Northwest Arkansas Times from Fayetteville, Arkansas on March 21, 1952 · Page 7
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Northwest Arkansas Times from Fayetteville, Arkansas · Page 7

Fayetteville, Arkansas
Issue Date:
Friday, March 21, 1952
Page 7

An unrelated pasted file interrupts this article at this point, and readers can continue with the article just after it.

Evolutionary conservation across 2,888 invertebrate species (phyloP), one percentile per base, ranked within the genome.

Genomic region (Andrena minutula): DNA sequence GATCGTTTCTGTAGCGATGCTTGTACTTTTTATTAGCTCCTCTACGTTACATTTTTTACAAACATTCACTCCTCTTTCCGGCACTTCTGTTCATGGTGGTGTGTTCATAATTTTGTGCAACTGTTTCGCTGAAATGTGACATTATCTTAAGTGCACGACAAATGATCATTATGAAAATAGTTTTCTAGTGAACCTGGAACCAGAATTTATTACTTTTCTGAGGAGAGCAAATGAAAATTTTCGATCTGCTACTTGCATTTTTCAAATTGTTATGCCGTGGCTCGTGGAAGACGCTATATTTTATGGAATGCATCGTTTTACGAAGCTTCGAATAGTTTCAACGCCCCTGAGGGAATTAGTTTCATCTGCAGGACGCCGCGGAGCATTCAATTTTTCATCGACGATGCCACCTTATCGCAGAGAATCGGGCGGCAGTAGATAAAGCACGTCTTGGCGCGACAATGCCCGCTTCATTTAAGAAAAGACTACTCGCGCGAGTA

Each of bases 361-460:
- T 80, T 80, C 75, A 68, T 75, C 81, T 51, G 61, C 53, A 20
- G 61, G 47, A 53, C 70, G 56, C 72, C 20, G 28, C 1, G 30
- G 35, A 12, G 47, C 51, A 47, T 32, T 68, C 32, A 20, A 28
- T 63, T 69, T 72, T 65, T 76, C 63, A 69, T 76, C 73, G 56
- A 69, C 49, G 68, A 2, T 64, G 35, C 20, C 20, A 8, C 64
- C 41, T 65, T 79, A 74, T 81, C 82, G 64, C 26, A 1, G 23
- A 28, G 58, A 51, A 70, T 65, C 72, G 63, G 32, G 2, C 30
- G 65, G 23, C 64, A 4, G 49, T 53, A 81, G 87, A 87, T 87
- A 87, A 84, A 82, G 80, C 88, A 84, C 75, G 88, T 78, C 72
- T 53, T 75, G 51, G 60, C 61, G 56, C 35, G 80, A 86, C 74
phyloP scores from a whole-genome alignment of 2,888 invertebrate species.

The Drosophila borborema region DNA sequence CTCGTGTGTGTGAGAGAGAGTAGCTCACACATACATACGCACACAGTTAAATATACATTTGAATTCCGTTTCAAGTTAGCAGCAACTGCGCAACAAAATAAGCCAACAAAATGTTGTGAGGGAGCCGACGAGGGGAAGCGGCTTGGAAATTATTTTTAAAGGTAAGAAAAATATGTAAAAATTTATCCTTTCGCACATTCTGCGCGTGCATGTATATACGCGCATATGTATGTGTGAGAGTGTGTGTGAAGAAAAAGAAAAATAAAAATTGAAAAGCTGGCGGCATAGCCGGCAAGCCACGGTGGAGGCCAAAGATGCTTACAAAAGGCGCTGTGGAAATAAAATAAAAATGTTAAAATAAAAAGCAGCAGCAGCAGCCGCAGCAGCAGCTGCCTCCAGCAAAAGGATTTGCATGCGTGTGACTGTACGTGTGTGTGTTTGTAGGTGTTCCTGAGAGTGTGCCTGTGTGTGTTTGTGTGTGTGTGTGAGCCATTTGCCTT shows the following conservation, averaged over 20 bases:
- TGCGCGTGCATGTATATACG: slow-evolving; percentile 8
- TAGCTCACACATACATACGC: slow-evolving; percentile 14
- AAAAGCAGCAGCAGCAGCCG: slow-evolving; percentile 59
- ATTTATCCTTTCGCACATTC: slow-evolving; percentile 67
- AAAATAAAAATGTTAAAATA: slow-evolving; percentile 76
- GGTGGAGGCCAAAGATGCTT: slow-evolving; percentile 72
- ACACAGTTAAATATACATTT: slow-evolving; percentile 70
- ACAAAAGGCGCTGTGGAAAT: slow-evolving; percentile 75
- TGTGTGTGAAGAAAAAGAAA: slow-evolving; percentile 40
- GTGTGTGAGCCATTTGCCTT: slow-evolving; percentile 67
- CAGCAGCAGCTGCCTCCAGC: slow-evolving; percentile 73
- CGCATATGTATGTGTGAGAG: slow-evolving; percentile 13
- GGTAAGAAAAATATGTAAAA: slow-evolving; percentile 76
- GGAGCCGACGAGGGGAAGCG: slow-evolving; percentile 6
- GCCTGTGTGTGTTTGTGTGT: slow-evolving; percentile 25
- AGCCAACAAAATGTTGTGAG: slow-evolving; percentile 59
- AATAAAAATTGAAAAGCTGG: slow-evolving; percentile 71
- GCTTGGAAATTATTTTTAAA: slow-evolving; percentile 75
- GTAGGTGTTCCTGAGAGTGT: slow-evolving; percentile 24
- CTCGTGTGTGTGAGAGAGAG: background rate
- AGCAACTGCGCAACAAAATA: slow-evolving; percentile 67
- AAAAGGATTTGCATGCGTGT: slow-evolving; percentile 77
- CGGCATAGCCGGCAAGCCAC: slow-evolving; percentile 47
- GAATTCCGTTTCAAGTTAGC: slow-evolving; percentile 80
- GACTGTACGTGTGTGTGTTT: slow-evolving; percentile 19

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Marion L ikely JoBeK ey Man In Browns'Revamped Lineup (By The Associated Press) · *4lJ|y Marion, the deposed manager qf the St. Louis Cardinals and current shortstop of the St Louis Browns, could be a big help to Rogers Hornsby's gang ol yo'ungsters. Not t h a t . a n y one is t a k i n g the Brownies seriously this year. But with a fellow like- "viarion around to direct, the infield and pitchers like Ned Carver, Bob Cain, Tom Byrne and Gene Beardon, they could finish somewhere above last in the American League. Marion, though, is the key man. , He didn't play a game last year, but he thinks he'll be able to go about 100 this time if his injured leg holds up the way he thinks it will. "My leg isn't real strong yet." lie said today,' "but for the first time this spring, I'm actually enthusiastic about my chances." Well, they say spirit is contagious and Hornsby has it. So have his kids. Maybe the veterans will catch · on, too. Then the ' Brownies will win some games if they can get a little hitting. Gilbert The Hero Marion, went two for three in yesterday's game which the National League champion New York Giants won, 4-3, in 10 innings. Tjokie Gilbert was the hero for the Giants. He hit a double in the 10th, and finally scored on a fly, after taking third on a single. -John Hetki. a National League castoff, was the victim, but before that he gave a smooth performance \vith a perfect job on the mound for four innings. The Browns' neighbors, the St. Louis Cardinals, meanwhile, played their fifth extra-inning game of the spring, bowing to the New York Yankees, 5-2, in 14 innings. , The Red Birds now have played I I , 12, 13, 14 and 15 inning contests. They've won two and lost three. ' · The Yanks scored three times in the 14th. Gerry Coleman's double tallied the deciding marker, but an error and a base on balls that forced in one marker accounted for the other two. Goes Nine Inning* Two Favorites Tumble In AAU Cage Tourney Phillips Oilers Gain Semi-Finals Against Air Force Denver-(/P)-The U. S. Air Force All Stars, a scrappy band of tireless hustlers, and Hollywood's takc-it-easy Fibbers knocked out top-rated Oakland, Calif., arid defending, champion San-Francisco last night in the National Amateur Athletic Union (AAU) basketball quarter-finals. The Flyers, from Tinker Base at Oklahoma City, battled through an overtime period to post their 40-34 victory. Hollywood's Fibber McGee and Molly team, reverting 1 to old-style slow-down ball control basketball, stalled San Francisco's fast breaking Chevrolets 43-41. Bartlesville, Okla., Phillips 66ers drawing a bead on their eighth AAU championship in 10 years, breezed by the Artesla; N. M., HEA Travelers, 70-52. Tonight's semi-finals match Hollywood and Peoria followed by Phillips and the Air Fore*. The Air Force All-Stars »re » collection of Rocky Mountain re- Sion former collegiate stars. They include La Del Anderson of Utah State, Bob Petry, Bob Wallace and Bryce Heffley, who played for' Regis College in Denver; Wayne Tucker of Colorado.University and Sid Kyan of Denver University. T h e y dutscrapped Oakland's towering club all the way and wrapped up the game with a siz : zling six-point outburst in the overtime after the regular game ended 34-34. The Air Force team was in front the entire first half, which ended 20-18. Oklahoma City In Underdog Role For Western NCAA Meet Corvallis, Ore. - (/P) - Oklahoma City University, a determined underdog, arrived here today for its opening regional NCAA basketball playoff game with "Wyoming tonight. The first gtme of the double- ·header-finds UCLA meeting Sarila Clara. Tonight's victors will tangle tomorrow for a berth in the National finals Tuesday and Wednesday at Seattle. UCLA, Santa Clara and Wyoming all took workouts at Gil Coliseum yesterday. Oklahoma City stopped off in Portland to work out and came on to Corvallls this morning for a warmup drill. Ev Shelton's Cowboys put on they notched five more tallies in j the heaviest practice session Here, National JC Cage Tourney Reaches Seml-Final Round Hutchlnson, Kan.-(/Pi-The National Junior College Basketball Tournament moved into the semifinals today with Minnesota/Utah, fexas and Missouri teams still-retaining a chance ror the title, Wharton County (Texas) College grabbed a semi-final berth in the championship pairings by downing Joliet, 111., 74-62, last night. Hannibal-Lcgrange College of Hanhlbal, Mo., slipped past Dodge City, Kan., 65-63, In the night's other quarter-final tilt. The wlndup of the double-elimination in yesterday's play. The Connors State Aggies of Warner, Okla., ousted Grays Harbor College of Aberdeen, Wash., 04-51; Arkansas [SPORTS 10XTHWEST ARKANSAS TIMES, Fayoltevllle, Arkaniot, Triday, March 21, 1952 Gordon Happy In Wild West Atmosphere Of Coast League Garden Central City, Kan., Agricultural eliminated College of Bcebe, Ark., 88-60; Moberly, Mo., eased out Corhpbellsville, Ky., 6765, and Graceland College of Lamoni, Iowa, ousted Abraham Baldwin of Tifton, Ga., 67-61. Bowling HWA LMIn L-V a« Company - - -- ,._..,, defeated Henderson Coifee Company 3-1 while Med- oswut Dairy made · sweep over J «s- teurtztd Milk. Arkansas Western Gas Co.. and Tyson's Feed and Huchery also took Barrack's and" Llchiyler 4-0. L-P CM held ita comfortable Irarur lead and lained hifh learn scores ol 841-2.37S. Kattierlne steel of that team took Individual honors with 19T-4P Itagiif) tt«ndin|« L-P Gas Co 79 Medosweet Dairy .. . 70 Tyson's Fpftd and Hatchery Arkansas Western Gas Co _. Uchlyter'l ·_. Pasteurized Milk ,, Barrack's Henderson Coffee Co. ,,,,_ The other big news of the day was Chris Van Cuyk, the towering Brooklyn Dodgers' southpaw, going all the way against the Cincinnati. Reds and shutting them out to boot, 4-0. It was Van Cuyk's first complete game as a Dodger since July 1950. A couple of more performances like that and he'll be high on Manager Chuck Dresser's list. Andy Pafko made things easy for Van Cuyk by crashing.a home juiy'with one on in thC; seventh. ' ''The Codgers "B" squM "flropVe'd a 4-2 decision to Mobile of the Southern Association, but the farmhands borrowed Brook regular Carl Erskine for the mound chores. The Boston Red .Sox let loose with a burst of their famous power--and they needed It--to down the "Washington Senator;, 14-8. The Senators actually were in the lead, 8-7, until the eighth inning when the Sox scored twice. Then the riinth. Russ Msyer went six innings and faced only 19 batters as the Philadelphia Phillies nipped the Detroit Tigers, 2-0. while the Chicago Cubs pasted the Chicago WMte Sox. "7-1. The, Philadelphia A's and the Boston Braves each won a game at the expense of American Association teams'. The Mackmen stopped Minneapolis, 4-3. in .10 innings on a home run by rookie outfielder Keith Thomas, and the Braves polished off Milwaukee, 14-12, on six runs in the eighth inning. The Cleveland Indians defeated the Pittsburgh Pirates. 2-0, in a night game, and the Hues' "B" squad turned back Seattle of the Pacific Coast League, 8-3. scrimmaging about an hour, but without scorers or referee. In a Portland workout the Oklahoma City Chiefs used coast referees to familiarize themselves with Far West officiating. Lsachville Cage Coach Turns In Resignation Lcachville, Ark. - (ff) - Ethridge McKcll, holder of an impressive record during five years as Leachville high school basketball coach, has resigned. McKeel gave no reason for the resignation and said he had no immediate plans. McKeel's Leachville ie»me have won 123 games and lost 23. NWA Mitt The Smoke Shop dofrMed Cravens and Co., keflri-*. 4-0, while third place Clark artd Eoff Furniture Co. took ihre* from Farmeri' Market. Purdy Supply Company took the Klncmd CO. 3-1 end HOIK Coffee Co made a sweep ov«r Dick Trewhltt. The other mitch rwulUd in · 2-2 tie between Htekln Can Co. of Springdale and Bill Hodftb Liquon. TH« Smokt Shop team took all high icore honori. ThR team roll«d c W1-2.7M. while Harold Surki Muted a 216-559. LtafH* ttinrifnit ,,, The Smoke Shop ........... --------Cravens and Co. ........ ------.......... ------ ..... -go . . .. ...... -----Clark and Eoff Furniture Co ...... The Ktncald Co ......... .. ....... -Hoag Coffee Co ....... . .............. Purdy Supply Co. ................. Dick Trewhitt ----- ............... Bill Hod*e* Liquors ........ Heekln Can Co. .......... -----Farmers' Market ...... Mcl!n?y Bank still leads the league after It. 3-1 victory over Palace Drug with the Rogers five taking three polnti from Crcighton'n Drive-in. Rickelfs Drug t o o k Kellcy Bros. Lumber Co. 3-1. and Dr. Pepper made a clean sweep over Proctor Potato Chips. Ferguaon'i Cafeteria went all out in a 4-0 win over Stump Furniture Co while Hahn Construction Co. managed · tie position with Cy Carney in winning 3-1 .Mason'a Cafe defeated Swanion's 3-1 while Modern Motor* took three points from the Ritttr Agency. Bohe's Grocery and Coca-Colt Split 2-2, and Whltfield Motor Co. finally hit a win night in taking four pointy from Fairway Store. The Rogers group look high scnrr honori with team results of i)39-2.70fi and J. L. McKinley of ' Rogers hat} individual high scores with a 246 high single game and it thrte game series of 591 pink. Mcllroy Bank _._ 27 Rogers. Ark. . -- 26 RlckeU's Drus Store 2.1 Cy Carney Appliance Co : ..22 Dr. Pepper _ . . 22 Ferguson's Cafeteria 22 Hahn Construction Co. 1 22 C. A. Swanson's and Sons 21 Kelley Bros. Lumber Co. 21 Modern Motors . 21 The Bitter Atency By GAYLE TALBQT Los Angeles-f/PhWe still- holt] stubbornly to the belief that Joe Horrion should have been pl.-iccd at Second base on the n i l - l i m e Yankee team chosen n week or «o back, but Joe, himself, says (he selectors made no mistake in giving the nod to the late Tony. Lazzeri. f j "I feel flattered just being r u n - ner-up to Tony," declares the balding young Sacramento manager. "I only saw Tony at the end of liis career, but I would like to think thc'it I playod nnnrly as good as he d i d . A f t e r he quit arid was running a restaurant in San Francisco, 'I used to drop in many times just to talk to Mm." Could be. Wo didn't see Lazzeri a great deal while he was at his peak. It Is difficult, though, to conceive of. him, or -any other second baseman, for .that matter, making greater plays" than Gordon did In the years he was with the Yanks and later with Cleveland. Up And Quit . ' Joe .just suddenly up and quit the big leagues^last j'ear to come out here and maiiHge. He slugged 43 home runs for Sacramento and was, according to all accounts, t h e best .-player In the Coast League. They say there was no inficlder in the'league to touch .him, nnd that is easy to believe. They serm to wonder what a player of his caliber is doing out there. The partial answer is t h n t Gordon always has teen a cowboy ut heart. He loves to wear big w h i t e hats, and back east lie couldn't rln it w i t h o u t being stared nt. On the West Coast nobody notions a n y thing, and Joe is in his clement. His biggest moment last season, they say, was when he was permitted to meet on of the leading horse opera stars in the flesh and to Hrin the la tier's equally famous trail, buddy, name of Trigger. NeWfangUd Contraei Joe has signed one of the Cnnst League's newfangled contracts which stipulates that he cannot IIP drafted back Into the mnjont. The Coast clubs nre giving no overall figures on this touchy subject, but. it is believed that there has been no concerted'rush .on the part of young players to ban themselves from the big show. Joe has no. .illusions about the -Coast . League,.*converting .itself into a third major league in "th? foreseeable future. The players, he says, simply are not here at this time, though he points out that the Coast League owners arc signing ynung players like nnd. "We were well down in the standings last year, but we rlrrw over 200,flnn," he said. "If we were in the big leagues and were up in the race, I think we might go over a half million, nnd that's all you need. "Our problem at the moment is to keep our promising young players. If we can offer them the kind of salaries they can make in Ihu big leagues they will stay out here. You can't beat the climate." Beslapacfie Takes Magnolia Purse in Oaklswn Feature Stump Furniture Co. CreJgnton's Drive-In Fairway Store Mason's Cafe Bone's Grocery . ._ 10 Coca-Cola jo Palace Drug 10 Proclor Potato Chips _,, 9 BOWL FOR HEALTH Jim Benton Bowline Lanes. Adt. Appreciation Banquet To Honor Mountaineers Rogers, Ark. - (Special) - Johnny Campbell, assistant conch at the University of Arkansas, is scheduled to he the speaker Frid.'iy night at an appreciation d i n n e r given in honor of the HOSC-I.S Mountaineer basketball team. The dinner, served hy the P.T.A. of the Southfidp school, is spnn- sored by Rogers throe civic clubs, Rotary, Kiwanis and Lions. I t Is Hot Springs, Ark.-(/P)-Seven o the better three-year-olds wer enlered in th sl.x-iurjontf featurec mcc, The Oklahoma, at O a k l a w i I'ark todr.y. Ton weighted among I he non winners was Ralph Parachck'i B l a c k Bantam, carrying 1 1 5 pounds. Mrs. Kinll Denemark's SI;: Tiger is carrying (he lowest weigh: of 102 pounds. Other entered were Matlfor, H i l l Count, Party Kins- Dunce Change and Isomur. In the secondary feature, seven intermediate distance runners were entered for the mile and a 16th K. Harper's veteran runner B a l t i c H., was expected to yet lop billing in the field which also included Hail Hawk, Bold King, S M:L.ii;gJiljn, June Bonus, Riot anc; Pcddy fioy. F. V. Rrach's Bestapache w o n the six f u r l o n g Magnolia Purse, yesterday's feature at Oaklawn, Dear Lillian was second, Don-Cal. Ihiril. An outsider in the belting, the w i n n e r returned $21.20 straight Bestapache's time was 1:12.1. Top Golfers Out To Halt Bt/rke's Winning Streak .Jacksonville, Fln.-Ml-The most WUcrinR field of the winter goll tour set out lo break .lack Burke's w i n n i n g streak In the first round of the Jacksonville Open today. Burke, at 20 every bit as good ns the experts prophesied, has won four straight PGA co-spon- ::orcd tournaments. He look the lop 52,000 at San Antonio, Hous- .lon, Baton Rouge and St, Petersburg. But one fellow he didn't have lo co'nleml with In those four Is Sam Sncad, the only non-Texan to make a big splash in golf since World War II. Warming up tu rejoin the tour here, Snead won the Semlnole Pro-Amateur earlier this week. Burke was one of his victims but it didn't br.-ak Ihe Houston Texas, youngster's victory strlnj because the tournament was noi PGA sponsored. Burke also will have to deal with Gary Middlecoff, Jim Ferrler and a dozen other top-notch veterans. Then, there are such young men breaking Into the front ranks as Tommy (Thunder) Bolt, Doug Ford, Ted Kroll and Al nesselink. I n l o r n a l i o n a l threals arc on hand in Bobby Locke, the South A f r i c a n who is back on another s a f a r i for the American dollar, and Albert Bclissier, Frenchman who holds the Belgian championship. "I guess my streak brought thrm all out," Burke commented Thursday after a long practice session on the par 36-30--72 Hyde Park course. senior squad this season. The Rogers basketball Icam won - . the district tournament and plaved given to express appreciation f o r ' in the semi-finals In tht state the fine showing made by the i tournament held in Fayclteville. Yonks' Collins Spiked On Ploy NCAA Regional Eliminations Open On All Fronts With Kentucky Ranked As Favorite Jo* Collins, New York Ymkee first bafemtn, win «plkerl on the «nkl» (taring th« play shown «bove, He received i two-Inch faith on the left ankle when nt was blocked in hl« illde lo the plate by the Boston Br«v«s' Ebba St. Clilre. In the first picture Colllnl Is Stirling hl» slide and In the second tho effective way In whlrh St, Claire blocked th* plate Is evident. Collins w,ia trying to score from second on n hit hy Jackie Jensen. (AP Wlrefoto). ' New York-MVThe NCAA basketball playoffn open tonight on foUr regional fronts stretching from North Cnrolina to Oregon with th* Kentucky Wildcats again rated the team to bfat for the championship. . ' Although the l6-t«arn field Is studded with taltnt, Including 10 major conference champions arid six teams hand-picked at large, Adnlph Rupp's marksmrn from the blue grass country are strongly favored to capture their fourtl college crown in the last five years. ."i think Kentucky Is Ihr best team in the nation and should be favored to win," sold Coach Frank McGuIre of Brooklyn's St. John's before departing for Rnlcich, N. C., where he faced the possibility of meeting the Wildcats in the quarter-finals. Dayton's Coach Tom Blackburn, whose talk Is to outsmart second- ranked Illinois, the Big lo.cbam- pinn. in the opening game at Chicago, added his vote: "I saw Kentucky once d u r i n g the past season. I don't see how anybody can beat t h a t club." A dissenter is Coach Ken Locffler, whose LaSnlle club was surprise winner of the National I n v i - tation title last week. "I like Duquesne," said Loeffler. LaSalle was snubbed hy the NCAA. Kentucky opens .Its tournament campaign against Pcnn Ststc, one of the large teams which finished tlie season with a 20-4 record. Here's the schedule tonight ( a l l EST): At Dalelgh, N. C.--7:30 p. m. Kentucky (27r2), Southeastern Conference, vs. Penn State ( 2 0 - 4 ) ; 9:15 p. m., North Carolina State (23-!)), Southern Conference, vs. St. John's (22-4). At Chicago--8:45 p. in.. Illinois (19-3), Big 10, vs. Dnyton (27-4); 10:30 p. m., Princeton ( 1 6 - H ) , Ivy League, vs. Duqucsne (22-3). Al Kansas Clly-- Kansui (ZZ-2), Bit Seven, va. Texas Christian (22-3), Soiiflivrrat; 10:4.4 n. m., St. Touis (M-7), Missouri Valley, va. Mexico A. and M. (21-8), Border. At Cornvaills, Ore.--10:30 p. m., UCLA (18-10). Pacific Const, vs. Santa Clara (19-9); I 2 ; l » a. m., Wyoming (20-11), Mountain States, vs. Oklahoma City (17-7). Second round games are scheduled Saturday night. Then the 'our regional survivors go to Seattle for the Foml-flnals Tuesday and the f i n a l s Wednesday. The winner nnd r u n n e r u p q u a l i f y for the Olympic trials beginning March 29. With three of the top-ranked teams in the field, the East is favored to continue its mastery over the West. Eastern represehta- ives have won the title the last Ive years. The West was dominant clfht years In a row before that. Kentucky, top-ranked in The Associated Press' I9S2 final poll, won the crown In 1918. 1949 snd 1051, Its firing broken only by City College of NrW York's amazing double slam In 1950. Illinois Is second ranked nationally and Dilquesne Is (Jo. 4. Other top ID team's In the tournament scramble are Si. Louis, No, 5; Kansas, No. 8; and St. John's, No. 10. Lopez Doesn't Like Easy Way Feller Throws Los Angeles-UP)-CJove.!ftnd Manager Al Lo|cz is slightly ruffled over Hob Feller's decision to start out the season thrnv.lng the ball ''nice and gcrUle." Lopez said t h a t Feller w i l l start against the Chicago Cubs here Sunday, b u t : "If he doesn't cxcrl himself more than he did Wednesday, he won't pitch more than an i n n i n g or so," Lopr?.' mild peeve '.'.'ns over Feller's a l l o w i n g the Pittsburgh Pirates to score three runs on him In one I n n i n g Wednesday nljrlit, not becaune of the runs Lut bo- cause he isn't throwing the ball iflrd. nut Feller nays: "This Is the way I worked i n t o shape before the war. Take it. nice nnd easy. Don't throw hard u n t i l the weather gels warm. When we gel hack lo 'fu'c- son, I'll start throwing hard." Al Insisted, "If Boh lobs 'em In, he's not helping himself or the club. I'm not worried about Feller. But rnthcr than have h i m lake it so easy In the exhibitions, he can toss 'cm in for batlin.-i ]rn:tlce. "We've got other pitchers who need the work." Warren's 66 Good For Lead in Gulf Coast Tourney Cnlfpnrt. Mlii. - (IT) - Leonard Warren, professional at the Lafayette. La.. Country Club Is leading the park at the end of the first 18 holes of the Gulf Coast Invitational Golf Tournament with a five under par 68. Warren, a comparative unknown In the golfing world, shot six birdies and an eagle as he toured the Great. Southern Country Club course here yesterday. Close behind three players were ' tied for second with 67's--Dick Collord of N"w Orleans, Burt Weaver of the Louisiana State University golf team, a n d . Otey Chrlslmen of Selma. Ala. Others finishing well at the bead of the long list of players in- Charlcs Isom, Little Rock, Ark., . j and K. T. Rayford, Camden, Ark., ' 72s; John Cuslck, Monctte, Ark., 73. Hoppe Gains* Tie For Billiard Meet Lead San Francisco - M') - Champion Willie Hoppe bounced back from two defeats and a severe ease of nerves lo tie for first place in the World Three Cushion nilllard Tournament. And in thumping rotund Art Rubin of Brooklyn 50-48 last night le eliminated a dangerous threat from the possibility of a five-way lie for the championship. Hoppe's victory elevated him into a tie with Jay Bozeman of Vallcjo, Calif,, for the lead. Each has a 6-2 record. Each bas one uame left In the round robin tournament. Two other players, Klnney Mnt- suyama 8-2 and flay ittlll lire in the run , the pbnlblllty of i two, .,,-T . four-way tie for the flr«tVpl«ti ifter tomorrow night's finale. O'BulUvan Top, Murray Plnehiirst, N. C,-(P)-PJt O'Sul- llvan. shoolln? for her third Mrnlghl North and South tltl?, de- rpnted Mac Murray, 1 up, on 20th hole. : IWHTIN VwwUeii I e.l««lf1ll« «M1 ttecklHf Awmnfr Mrt OrpaMWHUI I?M Parchta, f4IKM, · Msjlrwanfa GABE COOPIR l it ' «4i to, Umt 1 PMHvS JflafWllJ JV Eisferi Try It feby! ;%x Serving MORE HOMES Than Ever · THERE ore Iv/o reasons why ycur carrter- boy -- and all his team-mates-- aro now delivering this newspaper lo MORE HOMES than ever before. ,,, .. FIRST, because nothing else provides so much reliable news, so much timely information, or so much enjoyable, reading, as docs your daily newspaper. Only in its pages can you find the COMPLETE slory of each day's events! Only with your daily newspaper can you "read all about it" at your leisurol If You are a Newcomer , . . h«ll»f h a l l t h e currier who nervfti ycur n*igh- bcri. or phoo« our o!!i:« lo ttcrrt delivery. It'c too thrilling a newspaper lor you to rolsi. SECOND, because in spite of ever-increai- ing costs, your daily nev/r.paper now gives you MORE than over for your money! ALL . tho important news from everywhere I Ac- j lion photos flaohed from tho sceno! Famou* i columnists and lopmosl comics! Tal«nt»d ". writers on fashions, foods, sporls, politic*, j society, beauty, business, markets and · amusements! MORE enjoyable leaturta for · readers ol all agos! · All that, PLUS iwilt delivery of thl» t*dt. : Ing n o w B - p a c k a g e by a trained carrier' ·whose dependable nervioe add* auch ·; your reading pleasure. :: NORTHWEST ARKANSAS TIMES